NAD determined that the challenged advertisements reasonably conveyed the unsupported message that major petfood companies, including Hill’s, were misleading their customers by actively concealing the truth about the ingredients in their products and representing their products as being of high quality when they are not because they include lesser quality ingredients such as chicken by-product meals and corn gluten. The NAD recommended that Blue Buffalo modify the challenged advertisements to avoid any express or implied references to competing manufacturers misleading consumers because their products include chicken/meat by-product meal or other ingredients represented by Blue Buffalo to be less nutritious. Blue Buffalo appealed this recommendation.
    NAD also found that the “True BLUE Test” comparison chart reasonably conveyed the inaccurate message that the absence of checkmarks for a manufacturer meant that all of that manufacturer’s petfood products had specified “undesirable” ingredients and none of that manufacturer’s petfood products had specified “desirable” ingredients. The NAD recommended that Blue Buffalo modify the “True BLUE Test” comparison chart by:
    • specifying the number of products which include or do not include certain ingredients
    • regularly monitoring product offerings of competing brands to ensure accuracy
    • modifying the format of its online disclosures
    • modifying its mobile disclosures
    • ensuring that checkmarks appear in a uniform manner
    Blue Buffalo agreed to regularly monitor product offerings of competing brands, modify its mobile disclosures and ensure that checkmarks on its “True BLUE Test” chart appear more uniform; it appealed the remainder of the NAD’s recommendations.
     Following its review of the evidence, the NARB panel determined that the challenged advertisements reasonably conveyed the unsupported message that all or most major petfood companies, including Hill’s, were misleading their customers by concealing the truth about ingredients in their products, and representing their products are high quality when they are not because they include lesser quality ingredients such as chicken by-product meal and corn gluten. The panel recommended that Blue Buffalo modify the challenged advertising to eliminate this message. The panel noted that the challenged advertisements encouraged pet owners to visit the Blue Buffalo website to take the “True BLUE Test” comparing Blue Buffalo products to other petfood brands. The “True BLUE Test” had either checkmarks or blank spaces for the Blue Buffalo brand and competing brands in several categories. The record showed numerous examples where a competing petfood company did not receive a check even though a significant majority of its products met the specified criteria.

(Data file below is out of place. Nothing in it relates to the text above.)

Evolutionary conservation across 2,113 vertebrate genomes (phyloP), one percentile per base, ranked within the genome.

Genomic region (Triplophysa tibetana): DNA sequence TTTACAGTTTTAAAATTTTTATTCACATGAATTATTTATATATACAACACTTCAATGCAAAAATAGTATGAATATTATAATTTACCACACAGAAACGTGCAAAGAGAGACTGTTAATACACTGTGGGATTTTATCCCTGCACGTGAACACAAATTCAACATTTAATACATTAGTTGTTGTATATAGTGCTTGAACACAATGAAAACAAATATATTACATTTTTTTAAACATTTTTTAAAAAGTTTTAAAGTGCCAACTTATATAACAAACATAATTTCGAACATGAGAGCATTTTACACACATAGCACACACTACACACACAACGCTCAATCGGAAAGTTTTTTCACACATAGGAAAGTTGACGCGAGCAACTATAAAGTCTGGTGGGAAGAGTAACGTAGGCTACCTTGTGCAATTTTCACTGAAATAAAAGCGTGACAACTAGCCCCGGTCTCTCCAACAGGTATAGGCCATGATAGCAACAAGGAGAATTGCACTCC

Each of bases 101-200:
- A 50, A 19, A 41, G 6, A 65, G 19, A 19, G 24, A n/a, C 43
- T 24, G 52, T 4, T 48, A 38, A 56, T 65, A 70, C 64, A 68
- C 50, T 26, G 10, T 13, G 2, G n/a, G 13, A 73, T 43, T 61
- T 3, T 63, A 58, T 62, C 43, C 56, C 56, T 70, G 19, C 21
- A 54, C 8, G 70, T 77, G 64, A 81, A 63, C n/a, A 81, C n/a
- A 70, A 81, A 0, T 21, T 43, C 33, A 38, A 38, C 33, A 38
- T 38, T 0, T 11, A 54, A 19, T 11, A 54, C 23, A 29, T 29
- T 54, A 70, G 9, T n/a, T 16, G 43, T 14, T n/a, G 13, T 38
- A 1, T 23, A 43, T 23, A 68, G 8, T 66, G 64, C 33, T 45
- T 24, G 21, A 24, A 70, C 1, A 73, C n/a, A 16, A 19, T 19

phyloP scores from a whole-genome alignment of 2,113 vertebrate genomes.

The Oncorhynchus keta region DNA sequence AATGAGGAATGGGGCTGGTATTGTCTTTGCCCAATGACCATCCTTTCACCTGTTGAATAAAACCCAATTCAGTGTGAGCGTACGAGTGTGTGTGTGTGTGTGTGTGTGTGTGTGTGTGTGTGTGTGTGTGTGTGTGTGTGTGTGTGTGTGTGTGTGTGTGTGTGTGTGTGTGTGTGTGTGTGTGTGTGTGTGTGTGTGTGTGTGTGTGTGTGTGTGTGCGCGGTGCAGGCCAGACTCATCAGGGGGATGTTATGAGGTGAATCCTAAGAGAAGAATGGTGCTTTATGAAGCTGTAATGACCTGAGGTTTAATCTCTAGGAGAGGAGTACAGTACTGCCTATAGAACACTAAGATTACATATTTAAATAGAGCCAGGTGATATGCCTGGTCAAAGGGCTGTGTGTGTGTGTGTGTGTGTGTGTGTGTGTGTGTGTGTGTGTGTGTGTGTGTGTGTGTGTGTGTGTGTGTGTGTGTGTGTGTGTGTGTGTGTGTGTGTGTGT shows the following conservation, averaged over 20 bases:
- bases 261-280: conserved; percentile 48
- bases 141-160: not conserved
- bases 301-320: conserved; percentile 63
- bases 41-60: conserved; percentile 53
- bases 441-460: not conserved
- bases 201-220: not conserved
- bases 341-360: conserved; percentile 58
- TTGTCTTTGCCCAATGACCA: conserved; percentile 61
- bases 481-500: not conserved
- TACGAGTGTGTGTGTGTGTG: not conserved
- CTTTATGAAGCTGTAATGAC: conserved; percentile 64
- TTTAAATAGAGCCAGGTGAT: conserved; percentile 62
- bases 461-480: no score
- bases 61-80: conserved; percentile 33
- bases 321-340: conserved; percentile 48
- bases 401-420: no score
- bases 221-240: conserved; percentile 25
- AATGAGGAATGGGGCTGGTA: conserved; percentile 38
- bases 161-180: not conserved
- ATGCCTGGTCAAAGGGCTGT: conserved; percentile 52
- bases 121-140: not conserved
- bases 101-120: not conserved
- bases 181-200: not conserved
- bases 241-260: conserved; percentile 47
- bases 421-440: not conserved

The panel recommended that Blue Buffalo modify its “True BLUE Test” comparison chart to clearly communicate the total number of each brand’s products and the number of those products that include or do not include specified ingredients, clearly communicate the percentage of each brand’s products which include or do not include specified ingredients, or use other methods that clearly communicate the degree to which each brand’s products include or do not include specified ingredients. In addition, the panel recommended that any advertising referring consumers to the “True BLUE Test” be modified to make it clear that the “True BLUE Test” compares brands and avoid stating or implying that the “True BLUE Test” will enable consumers to compare specific petfood products.